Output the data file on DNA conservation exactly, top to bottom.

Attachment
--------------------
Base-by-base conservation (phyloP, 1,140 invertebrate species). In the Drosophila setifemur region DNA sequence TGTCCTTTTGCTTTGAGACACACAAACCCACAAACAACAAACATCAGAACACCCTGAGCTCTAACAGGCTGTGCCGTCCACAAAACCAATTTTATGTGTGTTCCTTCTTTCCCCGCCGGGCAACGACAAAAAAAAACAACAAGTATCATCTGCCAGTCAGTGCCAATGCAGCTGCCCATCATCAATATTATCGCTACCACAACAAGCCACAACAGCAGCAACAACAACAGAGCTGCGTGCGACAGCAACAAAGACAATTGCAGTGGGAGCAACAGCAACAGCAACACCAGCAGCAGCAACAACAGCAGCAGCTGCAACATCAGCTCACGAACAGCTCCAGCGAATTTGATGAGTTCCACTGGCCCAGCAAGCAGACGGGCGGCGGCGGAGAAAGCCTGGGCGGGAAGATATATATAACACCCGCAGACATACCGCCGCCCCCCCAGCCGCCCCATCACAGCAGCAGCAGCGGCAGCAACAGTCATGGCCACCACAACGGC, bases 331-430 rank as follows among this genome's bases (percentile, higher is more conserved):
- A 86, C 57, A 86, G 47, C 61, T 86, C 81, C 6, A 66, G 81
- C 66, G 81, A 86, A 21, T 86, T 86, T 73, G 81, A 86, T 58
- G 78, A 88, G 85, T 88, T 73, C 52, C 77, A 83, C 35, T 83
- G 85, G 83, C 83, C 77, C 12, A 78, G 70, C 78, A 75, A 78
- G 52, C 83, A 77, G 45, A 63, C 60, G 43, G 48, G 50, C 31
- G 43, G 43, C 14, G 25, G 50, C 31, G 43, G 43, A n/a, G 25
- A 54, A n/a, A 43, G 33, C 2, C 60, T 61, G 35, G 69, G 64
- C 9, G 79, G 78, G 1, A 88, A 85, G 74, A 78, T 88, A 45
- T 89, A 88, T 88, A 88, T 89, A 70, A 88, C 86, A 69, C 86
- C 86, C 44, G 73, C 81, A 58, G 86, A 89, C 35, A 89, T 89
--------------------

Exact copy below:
Base-by-base conservation (phyloP, 1,140 invertebrate species). In the Drosophila setifemur region DNA sequence TGTCCTTTTGCTTTGAGACACACAAACCCACAAACAACAAACATCAGAACACCCTGAGCTCTAACAGGCTGTGCCGTCCACAAAACCAATTTTATGTGTGTTCCTTCTTTCCCCGCCGGGCAACGACAAAAAAAAACAACAAGTATCATCTGCCAGTCAGTGCCAATGCAGCTGCCCATCATCAATATTATCGCTACCACAACAAGCCACAACAGCAGCAACAACAACAGAGCTGCGTGCGACAGCAACAAAGACAATTGCAGTGGGAGCAACAGCAACAGCAACACCAGCAGCAGCAACAACAGCAGCAGCTGCAACATCAGCTCACGAACAGCTCCAGCGAATTTGATGAGTTCCACTGGCCCAGCAAGCAGACGGGCGGCGGCGGAGAAAGCCTGGGCGGGAAGATATATATAACACCCGCAGACATACCGCCGCCCCCCCAGCCGCCCCATCACAGCAGCAGCAGCGGCAGCAACAGTCATGGCCACCACAACGGC, bases 331-430 rank as follows among this genome's bases (percentile, higher is more conserved):
- A 86, C 57, A 86, G 47, C 61, T 86, C 81, C 6, A 66, G 81
- C 66, G 81, A 86, A 21, T 86, T 86, T 73, G 81, A 86, T 58
- G 78, A 88, G 85, T 88, T 73, C 52, C 77, A 83, C 35, T 83
- G 85, G 83, C 83, C 77, C 12, A 78, G 70, C 78, A 75, A 78
- G 52, C 83, A 77, G 45, A 63, C 60, G 43, G 48, G 50, C 31
- G 43, G 43, C 14, G 25, G 50, C 31, G 43, G 43, A n/a, G 25
- A 54, A n/a, A 43, G 33, C 2, C 60, T 61, G 35, G 69, G 64
- C 9, G 79, G 78, G 1, A 88, A 85, G 74, A 78, T 88, A 45
- T 89, A 88, T 88, A 88, T 89, A 70, A 88, C 86, A 69, C 86
- C 86, C 44, G 73, C 81, A 58, G 86, A 89, C 35, A 89, T 89